Lots of things come with an expiration date: coupons, promotional offers, money orders, that container of yogurt in the back of your fridge. But, what about checks?
In This Article
- Do Checks Expire?
- When Each Type of Check Expires
- How to Avoid the Problem of Expired Checks
Do Checks Expire?
Most checks expire. The only types of checks that do not expire are bank drafts, traveler’s checks, and certain types of money orders.
When Each Type of Check Expires
Major businesses or corporations will often print expiration dates on their checks, and these expiration dates aren’t negotiable. Large businesses need to closely manage the flow of funds in and out of their accounts, so they’re stricter when it comes to expired checks.
If a business doesn’t print an expiration date on their checks, the check will typically have the same expiration policy as a paycheck or personal check. Call the business directly to make sure this is the case.
Cashier’s Checks/Teller Checks/Certified Checks
Cashier’s checks, otherwise known as teller checks or certified checks, don’t have expiration dates unless the bank/credit union specifies a guaranteed-funds time frame which will be printed on the check itself. If no time frame is specified, it’s good practice to call the bank/credit union and double check that no expiration date is in place.
Government checks carry funds from the United States Treasury and are valid for a year. If your government check is older than a year, it’s considered expired.
You can request a new check by contacting the paying agency. If the check was issued by your state government, your state revenue department can inform you of the check’s expiration date and reissue you one, if necessary.
Depending on the state, MoneyGram and Western Union money orders may accrue service fees if they are used one to three years after they were issued. Western Union’s customer service claims that their money orders expire after one year. These fees are extracted from the principal amount of the money order, and are usually non-refundable, depending on the state in which you live.
Fidelity Express money orders will accrue fees of $2.00 per month after they are purchased and additional fees will be applied after two years. Money orders purchased from the United States Postal Service don’t expire, but if you lose the order or need to return it, you’ll have to produce the receipt to get a replacement. Replacements for Fidelity Express and USPS money orders are available up to two years after the original money order was purchased. Fidelity Express will refund you lost money orders with a $20 service fee.
Money orders that go several years without being cashed are classified as abandoned property and are turned over to the state agency. If you recover a money order that’s several years old, contact the issuing bank or institution to see if it can be cashed.
All service fee conditions are printed on the money orders themselves.
Like government checks, payroll checks will often have expiration dates printed on them. If not, they usually expire six months after their issuance.
Personal checks older than six months are sometimes called “stale-dated” checks. Banks/credit unions have no obligation to deposit or cash a check older than six months, but whether or not to cash a stale-dated check is ultimately at the individual bank’s/credit union’s discretion, depending on the funds available and the financial institution’s relationship with the customer. If you’re a good customer and rarely overdraft your account(s), or have a mortgage, you’ll be more likely to get your old checks cashed.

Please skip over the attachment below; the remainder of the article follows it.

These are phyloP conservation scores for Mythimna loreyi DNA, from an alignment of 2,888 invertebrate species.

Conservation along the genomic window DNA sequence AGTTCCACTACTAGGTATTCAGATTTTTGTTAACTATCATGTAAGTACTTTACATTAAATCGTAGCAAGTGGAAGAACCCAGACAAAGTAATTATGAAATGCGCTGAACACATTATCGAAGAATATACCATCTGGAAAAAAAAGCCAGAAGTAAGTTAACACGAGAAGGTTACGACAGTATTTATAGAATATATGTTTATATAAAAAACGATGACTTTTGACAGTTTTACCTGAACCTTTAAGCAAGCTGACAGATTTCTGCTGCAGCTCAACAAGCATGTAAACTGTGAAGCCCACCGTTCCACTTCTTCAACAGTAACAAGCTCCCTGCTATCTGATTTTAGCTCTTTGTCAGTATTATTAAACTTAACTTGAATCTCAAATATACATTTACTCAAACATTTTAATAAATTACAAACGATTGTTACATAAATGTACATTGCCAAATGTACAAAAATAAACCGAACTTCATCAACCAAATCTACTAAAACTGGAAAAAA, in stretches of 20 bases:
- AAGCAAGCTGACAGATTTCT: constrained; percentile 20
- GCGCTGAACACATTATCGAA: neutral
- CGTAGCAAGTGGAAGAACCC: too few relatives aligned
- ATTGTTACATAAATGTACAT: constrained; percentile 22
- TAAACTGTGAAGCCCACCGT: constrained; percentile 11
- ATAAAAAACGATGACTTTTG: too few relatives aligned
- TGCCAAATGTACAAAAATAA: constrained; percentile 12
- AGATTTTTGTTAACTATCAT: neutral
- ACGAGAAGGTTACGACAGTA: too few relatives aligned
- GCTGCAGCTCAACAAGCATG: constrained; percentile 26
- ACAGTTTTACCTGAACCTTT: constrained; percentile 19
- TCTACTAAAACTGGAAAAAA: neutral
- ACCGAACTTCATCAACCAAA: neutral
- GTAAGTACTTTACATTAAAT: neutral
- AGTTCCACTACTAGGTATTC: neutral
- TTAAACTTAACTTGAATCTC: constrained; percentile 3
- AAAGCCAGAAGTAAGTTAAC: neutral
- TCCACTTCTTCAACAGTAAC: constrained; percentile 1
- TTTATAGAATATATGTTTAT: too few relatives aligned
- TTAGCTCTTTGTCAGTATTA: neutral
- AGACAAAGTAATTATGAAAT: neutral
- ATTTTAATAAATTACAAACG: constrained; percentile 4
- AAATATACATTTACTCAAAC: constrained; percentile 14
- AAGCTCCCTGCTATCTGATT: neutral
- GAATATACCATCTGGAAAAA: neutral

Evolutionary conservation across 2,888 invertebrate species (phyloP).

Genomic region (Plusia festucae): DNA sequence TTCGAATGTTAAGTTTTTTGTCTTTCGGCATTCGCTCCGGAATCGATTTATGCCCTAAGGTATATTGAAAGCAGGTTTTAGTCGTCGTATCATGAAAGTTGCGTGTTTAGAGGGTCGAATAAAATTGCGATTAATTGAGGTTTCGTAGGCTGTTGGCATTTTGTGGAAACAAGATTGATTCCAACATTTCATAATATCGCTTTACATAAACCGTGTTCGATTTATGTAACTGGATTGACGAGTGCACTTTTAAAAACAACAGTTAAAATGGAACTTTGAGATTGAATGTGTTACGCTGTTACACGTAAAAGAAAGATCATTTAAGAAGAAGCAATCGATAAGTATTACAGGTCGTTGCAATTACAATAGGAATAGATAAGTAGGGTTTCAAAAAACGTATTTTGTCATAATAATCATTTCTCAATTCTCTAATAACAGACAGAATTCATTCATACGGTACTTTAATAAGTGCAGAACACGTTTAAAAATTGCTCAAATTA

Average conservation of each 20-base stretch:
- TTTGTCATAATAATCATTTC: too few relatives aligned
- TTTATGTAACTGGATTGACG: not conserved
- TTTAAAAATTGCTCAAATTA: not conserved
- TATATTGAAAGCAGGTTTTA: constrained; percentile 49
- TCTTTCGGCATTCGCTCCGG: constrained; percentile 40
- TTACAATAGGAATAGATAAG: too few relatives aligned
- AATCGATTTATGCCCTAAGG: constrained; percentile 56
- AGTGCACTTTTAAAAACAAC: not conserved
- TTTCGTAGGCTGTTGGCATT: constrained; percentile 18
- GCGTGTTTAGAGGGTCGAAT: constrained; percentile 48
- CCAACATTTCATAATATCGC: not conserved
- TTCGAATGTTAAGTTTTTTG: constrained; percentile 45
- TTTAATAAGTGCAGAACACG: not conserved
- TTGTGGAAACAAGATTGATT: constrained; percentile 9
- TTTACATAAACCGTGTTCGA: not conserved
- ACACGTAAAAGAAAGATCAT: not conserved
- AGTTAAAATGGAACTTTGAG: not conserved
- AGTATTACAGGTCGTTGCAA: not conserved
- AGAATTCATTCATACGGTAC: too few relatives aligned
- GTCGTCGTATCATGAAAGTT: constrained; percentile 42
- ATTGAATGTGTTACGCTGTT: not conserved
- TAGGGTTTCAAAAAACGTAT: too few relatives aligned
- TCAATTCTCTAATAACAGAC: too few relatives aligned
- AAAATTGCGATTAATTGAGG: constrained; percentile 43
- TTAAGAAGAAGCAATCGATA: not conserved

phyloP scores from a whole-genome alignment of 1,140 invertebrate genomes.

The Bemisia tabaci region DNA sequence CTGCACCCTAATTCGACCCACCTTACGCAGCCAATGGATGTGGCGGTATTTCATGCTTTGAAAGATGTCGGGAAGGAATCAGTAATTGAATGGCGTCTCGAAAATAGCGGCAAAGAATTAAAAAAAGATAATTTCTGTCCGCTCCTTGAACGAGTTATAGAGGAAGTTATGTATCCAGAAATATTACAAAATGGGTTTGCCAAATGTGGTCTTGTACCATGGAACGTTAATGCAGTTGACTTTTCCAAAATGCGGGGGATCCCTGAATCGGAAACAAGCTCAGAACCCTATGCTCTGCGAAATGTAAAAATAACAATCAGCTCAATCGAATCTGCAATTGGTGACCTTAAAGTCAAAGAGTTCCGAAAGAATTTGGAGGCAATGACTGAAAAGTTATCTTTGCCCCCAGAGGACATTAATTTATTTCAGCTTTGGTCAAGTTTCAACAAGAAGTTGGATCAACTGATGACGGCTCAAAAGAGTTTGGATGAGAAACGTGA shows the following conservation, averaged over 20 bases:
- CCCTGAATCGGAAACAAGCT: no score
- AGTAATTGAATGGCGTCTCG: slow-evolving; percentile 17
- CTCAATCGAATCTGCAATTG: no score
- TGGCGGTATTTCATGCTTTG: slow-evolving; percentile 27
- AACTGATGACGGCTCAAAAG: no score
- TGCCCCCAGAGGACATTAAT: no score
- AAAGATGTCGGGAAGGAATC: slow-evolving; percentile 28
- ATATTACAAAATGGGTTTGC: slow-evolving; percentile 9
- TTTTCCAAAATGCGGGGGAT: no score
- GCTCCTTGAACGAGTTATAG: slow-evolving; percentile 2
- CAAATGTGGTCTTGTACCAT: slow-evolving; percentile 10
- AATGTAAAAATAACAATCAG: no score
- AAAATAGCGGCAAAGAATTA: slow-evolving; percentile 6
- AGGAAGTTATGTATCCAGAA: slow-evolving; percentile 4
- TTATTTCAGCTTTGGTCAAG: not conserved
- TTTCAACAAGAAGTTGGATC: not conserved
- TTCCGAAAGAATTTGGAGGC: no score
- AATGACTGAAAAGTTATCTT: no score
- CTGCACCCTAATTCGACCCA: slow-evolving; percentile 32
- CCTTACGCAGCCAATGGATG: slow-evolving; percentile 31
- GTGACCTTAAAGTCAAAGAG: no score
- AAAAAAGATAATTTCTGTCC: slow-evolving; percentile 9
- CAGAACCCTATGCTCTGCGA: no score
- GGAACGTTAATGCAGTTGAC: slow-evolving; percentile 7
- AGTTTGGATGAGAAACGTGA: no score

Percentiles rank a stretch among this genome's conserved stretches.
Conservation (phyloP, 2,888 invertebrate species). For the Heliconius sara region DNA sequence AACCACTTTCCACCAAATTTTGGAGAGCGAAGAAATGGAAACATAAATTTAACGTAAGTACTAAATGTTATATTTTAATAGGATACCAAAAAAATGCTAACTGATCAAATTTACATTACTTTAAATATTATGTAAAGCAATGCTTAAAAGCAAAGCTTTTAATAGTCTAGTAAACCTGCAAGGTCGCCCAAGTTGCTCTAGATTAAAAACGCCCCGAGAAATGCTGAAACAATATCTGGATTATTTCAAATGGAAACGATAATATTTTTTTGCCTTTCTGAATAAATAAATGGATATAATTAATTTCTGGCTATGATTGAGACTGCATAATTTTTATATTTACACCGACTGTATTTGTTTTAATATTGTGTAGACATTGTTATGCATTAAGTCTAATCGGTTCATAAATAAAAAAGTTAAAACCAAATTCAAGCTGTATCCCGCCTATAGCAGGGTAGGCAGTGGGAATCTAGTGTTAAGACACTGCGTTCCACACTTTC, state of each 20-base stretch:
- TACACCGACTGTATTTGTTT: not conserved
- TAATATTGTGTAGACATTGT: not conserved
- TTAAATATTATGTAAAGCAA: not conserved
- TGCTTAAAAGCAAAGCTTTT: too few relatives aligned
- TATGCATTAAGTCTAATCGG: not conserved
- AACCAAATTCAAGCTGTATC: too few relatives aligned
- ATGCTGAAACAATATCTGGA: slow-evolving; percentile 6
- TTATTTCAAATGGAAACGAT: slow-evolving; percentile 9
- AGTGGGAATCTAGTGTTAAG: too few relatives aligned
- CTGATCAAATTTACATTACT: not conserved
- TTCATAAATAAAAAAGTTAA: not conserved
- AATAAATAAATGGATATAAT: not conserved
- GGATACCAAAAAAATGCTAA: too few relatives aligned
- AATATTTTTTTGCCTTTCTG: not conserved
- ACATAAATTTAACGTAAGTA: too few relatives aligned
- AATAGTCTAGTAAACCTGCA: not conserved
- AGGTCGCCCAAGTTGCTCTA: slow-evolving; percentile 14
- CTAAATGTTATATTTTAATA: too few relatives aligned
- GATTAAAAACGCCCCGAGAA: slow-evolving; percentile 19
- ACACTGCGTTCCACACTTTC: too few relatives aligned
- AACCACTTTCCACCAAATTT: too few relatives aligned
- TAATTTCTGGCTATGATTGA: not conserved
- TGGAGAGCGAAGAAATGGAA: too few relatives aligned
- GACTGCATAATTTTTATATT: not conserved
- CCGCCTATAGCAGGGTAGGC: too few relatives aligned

If your bank/credit union allows you to cash or deposit a stale-dated check, remember that the check may still not clear. Sometimes, issuing institutions won’t honor the check if the account no longer holds sufficient funds or if the holder of the account requested a stop-payment on the check.
Traveler’s checks work like cash and are backed by guaranteed funds. Because of this, they don’t expire.
How to Avoid the Problem of Expired Checks
In all cases, the best practice is to deposit or cash checks promptly or at least before six months have passed. Late policies vary by state and by financial institution, so contact your bank and the issuer of the check to make sure funds are available. The sooner you have the money in your possession, the better. Then you can put it to work for you.
Check to see if your financial institution offers an app for mobile deposits. With such an app, you simply take a photo of the front and back of the check and the check will be processed. If you can deposit your check directly from home instead of having to go to the bank, you’ll be more likely to avoid forgetting about a check until it’s expired.
If you do have to cash an old check, especially a personal check, practice proper check etiquette. Call the person who gave you the check and make sure they still have sufficient funds in their account. You don’t want to cause them to accrue overdraft fees because you’re cashing late.
How long is a check good for? Typically a check is good for six months. But, each type of check comes with its own rules as listed above. It’s also best practice to cash checks as soon as it’s convenient.